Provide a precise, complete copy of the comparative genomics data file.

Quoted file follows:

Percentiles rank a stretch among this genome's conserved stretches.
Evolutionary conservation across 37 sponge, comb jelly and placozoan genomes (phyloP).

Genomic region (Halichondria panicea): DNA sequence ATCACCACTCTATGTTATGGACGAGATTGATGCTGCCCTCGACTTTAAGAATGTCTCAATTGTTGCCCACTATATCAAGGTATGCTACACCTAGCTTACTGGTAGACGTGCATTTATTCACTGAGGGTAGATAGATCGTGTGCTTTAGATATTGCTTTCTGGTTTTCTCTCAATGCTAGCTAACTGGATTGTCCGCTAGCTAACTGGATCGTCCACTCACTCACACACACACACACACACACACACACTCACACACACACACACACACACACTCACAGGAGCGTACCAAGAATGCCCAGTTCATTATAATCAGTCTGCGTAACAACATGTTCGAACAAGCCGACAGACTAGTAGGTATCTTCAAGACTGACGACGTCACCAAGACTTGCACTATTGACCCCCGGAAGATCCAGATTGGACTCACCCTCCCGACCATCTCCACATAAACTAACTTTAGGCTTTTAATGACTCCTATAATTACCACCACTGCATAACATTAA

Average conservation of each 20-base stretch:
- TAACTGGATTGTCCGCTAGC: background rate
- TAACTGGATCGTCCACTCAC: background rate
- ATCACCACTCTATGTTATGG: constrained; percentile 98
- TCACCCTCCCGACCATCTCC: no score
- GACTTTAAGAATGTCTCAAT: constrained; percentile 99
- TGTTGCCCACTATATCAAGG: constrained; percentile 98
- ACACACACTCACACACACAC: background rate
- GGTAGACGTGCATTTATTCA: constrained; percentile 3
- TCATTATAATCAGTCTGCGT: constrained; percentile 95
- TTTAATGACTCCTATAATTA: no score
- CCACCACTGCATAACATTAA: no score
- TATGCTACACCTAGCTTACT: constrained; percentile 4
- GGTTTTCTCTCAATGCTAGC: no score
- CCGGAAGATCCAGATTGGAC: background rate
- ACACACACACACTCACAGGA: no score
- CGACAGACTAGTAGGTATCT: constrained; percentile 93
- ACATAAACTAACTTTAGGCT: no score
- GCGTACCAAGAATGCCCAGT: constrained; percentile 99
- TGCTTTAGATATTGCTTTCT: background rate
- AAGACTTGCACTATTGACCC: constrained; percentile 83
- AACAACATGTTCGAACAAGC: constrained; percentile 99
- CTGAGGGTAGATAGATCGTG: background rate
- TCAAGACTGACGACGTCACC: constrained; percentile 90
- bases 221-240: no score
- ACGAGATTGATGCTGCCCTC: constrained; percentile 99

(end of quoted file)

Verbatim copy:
Percentiles rank a stretch among this genome's conserved stretches.
Evolutionary conservation across 37 sponge, comb jelly and placozoan genomes (phyloP).

Genomic region (Halichondria panicea): DNA sequence ATCACCACTCTATGTTATGGACGAGATTGATGCTGCCCTCGACTTTAAGAATGTCTCAATTGTTGCCCACTATATCAAGGTATGCTACACCTAGCTTACTGGTAGACGTGCATTTATTCACTGAGGGTAGATAGATCGTGTGCTTTAGATATTGCTTTCTGGTTTTCTCTCAATGCTAGCTAACTGGATTGTCCGCTAGCTAACTGGATCGTCCACTCACTCACACACACACACACACACACACACACTCACACACACACACACACACACACTCACAGGAGCGTACCAAGAATGCCCAGTTCATTATAATCAGTCTGCGTAACAACATGTTCGAACAAGCCGACAGACTAGTAGGTATCTTCAAGACTGACGACGTCACCAAGACTTGCACTATTGACCCCCGGAAGATCCAGATTGGACTCACCCTCCCGACCATCTCCACATAAACTAACTTTAGGCTTTTAATGACTCCTATAATTACCACCACTGCATAACATTAA

Average conservation of each 20-base stretch:
- TAACTGGATTGTCCGCTAGC: background rate
- TAACTGGATCGTCCACTCAC: background rate
- ATCACCACTCTATGTTATGG: constrained; percentile 98
- TCACCCTCCCGACCATCTCC: no score
- GACTTTAAGAATGTCTCAAT: constrained; percentile 99
- TGTTGCCCACTATATCAAGG: constrained; percentile 98
- ACACACACTCACACACACAC: background rate
- GGTAGACGTGCATTTATTCA: constrained; percentile 3
- TCATTATAATCAGTCTGCGT: constrained; percentile 95
- TTTAATGACTCCTATAATTA: no score
- CCACCACTGCATAACATTAA: no score
- TATGCTACACCTAGCTTACT: constrained; percentile 4
- GGTTTTCTCTCAATGCTAGC: no score
- CCGGAAGATCCAGATTGGAC: background rate
- ACACACACACACTCACAGGA: no score
- CGACAGACTAGTAGGTATCT: constrained; percentile 93
- ACATAAACTAACTTTAGGCT: no score
- GCGTACCAAGAATGCCCAGT: constrained; percentile 99
- TGCTTTAGATATTGCTTTCT: background rate
- AAGACTTGCACTATTGACCC: constrained; percentile 83
- AACAACATGTTCGAACAAGC: constrained; percentile 99
- CTGAGGGTAGATAGATCGTG: background rate
- TCAAGACTGACGACGTCACC: constrained; percentile 90
- bases 221-240: no score
- ACGAGATTGATGCTGCCCTC: constrained; percentile 99